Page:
Interview: Shana Burg

Shana Burg Blog Tour

7/17: Mr. Schu Reads
7/17: Sharp Read
7/20: Journey of a Bookseller
7/22: Nerdy Book Club
7/24: From the Mixed-Up Files of Middle Grade Authors
7/25: Read, Write, Reflect
7/26: The Musings of a Book Addict
7/30: The Pirate Tree
7/31: The Pirate Tree

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Be sure to check out what Shana had to say about creating the trailer for laugh with the moon in her interview today with Mr. Schu. Watch.Connect.Read.

Shana Burg

As we reach the middle of the summer I am really starting to miss spending time with fourth graders every day. I have decided to interview author Shana Burg in a way, that will allow me to share the interview with my new fourth graders in the fall.

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Shana, thank you so much for taking a little bit of time to answer a few of my questions. I enjoyed your book, Laugh With The Moon, tremendously. Thank you for taking me to Malawian. After reading Laugh with the Moon I read a little bit about you own personal visit there on your website: http://shanaburg.com/bio/

When writing fiction, I often encourage my fourth graders to think about writing a story about something that they are passionate about.

What advice would you give young writers about taking something that they have experienced and/or are passionate it about and fictionalizing it?

This is a great thing to do! Since you usually will not want to portray a person you know exactly as they are without their permission, you might decide to create composite characters. A composite is when you take traits of several different people you know and mix them together to create a whole new person. Another technique you can use is to work from photographs. I did this a lot when I wrote Laugh with the Moon. For the character of Memory, I used a photograph of a girl I had met who was about the right age, but other than that, I hardly knew her at all. Still, I looked at the photograph and imagined what her personality might be like based on her shy smile and serious eyes.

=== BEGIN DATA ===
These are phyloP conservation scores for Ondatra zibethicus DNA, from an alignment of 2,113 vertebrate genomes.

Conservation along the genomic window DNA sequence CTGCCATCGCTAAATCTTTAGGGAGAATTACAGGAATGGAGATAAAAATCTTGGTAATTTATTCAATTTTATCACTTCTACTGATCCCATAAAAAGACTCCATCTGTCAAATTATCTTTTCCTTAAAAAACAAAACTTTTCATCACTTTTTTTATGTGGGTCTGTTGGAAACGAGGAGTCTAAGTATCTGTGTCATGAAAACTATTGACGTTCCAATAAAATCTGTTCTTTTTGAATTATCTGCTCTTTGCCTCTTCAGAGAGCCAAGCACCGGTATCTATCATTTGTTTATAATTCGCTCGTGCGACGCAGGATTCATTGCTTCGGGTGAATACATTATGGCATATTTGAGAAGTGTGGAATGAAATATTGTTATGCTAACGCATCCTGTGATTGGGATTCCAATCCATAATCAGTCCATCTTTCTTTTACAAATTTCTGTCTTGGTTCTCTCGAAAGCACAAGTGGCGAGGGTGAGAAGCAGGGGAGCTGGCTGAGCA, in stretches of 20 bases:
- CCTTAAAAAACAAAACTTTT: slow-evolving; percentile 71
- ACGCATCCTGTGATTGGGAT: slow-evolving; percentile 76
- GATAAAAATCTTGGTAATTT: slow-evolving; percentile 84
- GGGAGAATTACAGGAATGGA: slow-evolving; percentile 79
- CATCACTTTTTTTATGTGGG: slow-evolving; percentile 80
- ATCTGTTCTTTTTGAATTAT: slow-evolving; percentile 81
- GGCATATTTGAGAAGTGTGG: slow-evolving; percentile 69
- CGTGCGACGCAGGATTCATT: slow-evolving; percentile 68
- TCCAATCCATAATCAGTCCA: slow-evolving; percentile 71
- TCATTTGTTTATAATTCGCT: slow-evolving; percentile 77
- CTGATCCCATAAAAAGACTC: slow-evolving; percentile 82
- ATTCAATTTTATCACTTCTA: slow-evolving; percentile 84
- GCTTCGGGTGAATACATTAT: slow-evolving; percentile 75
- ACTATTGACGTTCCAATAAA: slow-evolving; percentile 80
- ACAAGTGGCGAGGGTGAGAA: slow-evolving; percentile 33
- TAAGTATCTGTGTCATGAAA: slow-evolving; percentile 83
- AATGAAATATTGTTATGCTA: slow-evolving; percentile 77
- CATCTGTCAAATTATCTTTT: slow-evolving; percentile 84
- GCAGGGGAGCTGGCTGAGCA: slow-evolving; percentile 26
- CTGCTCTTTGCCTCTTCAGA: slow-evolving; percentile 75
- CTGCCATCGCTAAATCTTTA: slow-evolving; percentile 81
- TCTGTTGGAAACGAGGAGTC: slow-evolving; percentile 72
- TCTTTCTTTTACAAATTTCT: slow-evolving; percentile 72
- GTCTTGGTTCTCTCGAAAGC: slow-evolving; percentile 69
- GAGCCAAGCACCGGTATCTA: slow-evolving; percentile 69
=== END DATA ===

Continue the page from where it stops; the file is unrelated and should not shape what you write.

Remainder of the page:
My fourth graders often LOVE to draft their stories and they often LOATH revision.

What part of the writing process do you enjoy most? Is there a part that you do not love?

To me, writing a first draft is exciting, but oh so scary, because I usually have no idea what’s going to happen and if I’m just wasting all of my time on something that stinks. I love revising, because no matter how bad what I just wrote is I have the chance to make it better. And it usually is better—way better—after I revise. It makes me feel good to see how my work improves with each draft. I think that I love it all when things are working out, and I really don’t love it when there’s a problem I can’t solve and it’s keeping me up at night.

What advice would you give young writers that are interested in becoming professional writers when they grow up?

My advice is to live life! What I mean is that you want to have some adventures. And I don’t mean sailing solo around the world before you hit your teenage years. I’m talking about adventures you can have right in your own neighborhood, like trying to learn a new language that nobody you know speaks, or maybe figuring out how to make your own backpack, or—and here’s the best one—getting to be friends with lots of kids who are really different from you. It’s these experiences that give writers subjects to write about.

Other than that, keep a journal of your experiences, and of course, read. Read fiction and nonfiction. Read cookbooks and magazines. It doesn’t matter what, but just read and without even knowing it, you’ll absorb the techniques of good writing, and you’ll learn to recognize bad writing, which is just as important.

Any time that my fourth graders get a chance to interact with an author, they always ask the following question. Last year my students said that they think that it’s the most important question that you can ask an author.

What MG books would you recommend to young readers?

I love The Strange Case of Origami Yoda by Tom Angleberger because it’s hilarious. I really enjoyed Out of the Dust by Karen Hesse, which is historical fiction written in free verse. David Almond’s book Skellig is another favorite of mine because of the lyrical, mystical writing. And I also think Savvy by Ingrid Law is amazing because it’s so imaginative and whimsical.

Shana, thank you so much for answering my questions today. I can’t wait to share your responses with my fourth graders in the fall!

Laugh with the Moon

I’m giving away one copy of Shana’s book Laugh With The Moon.

* The giveaway runs from July 17 to July 20 at 11:59 PM EST. I will draw a winner when I return from vacation July 24.

* You must be at least 13 to participate.

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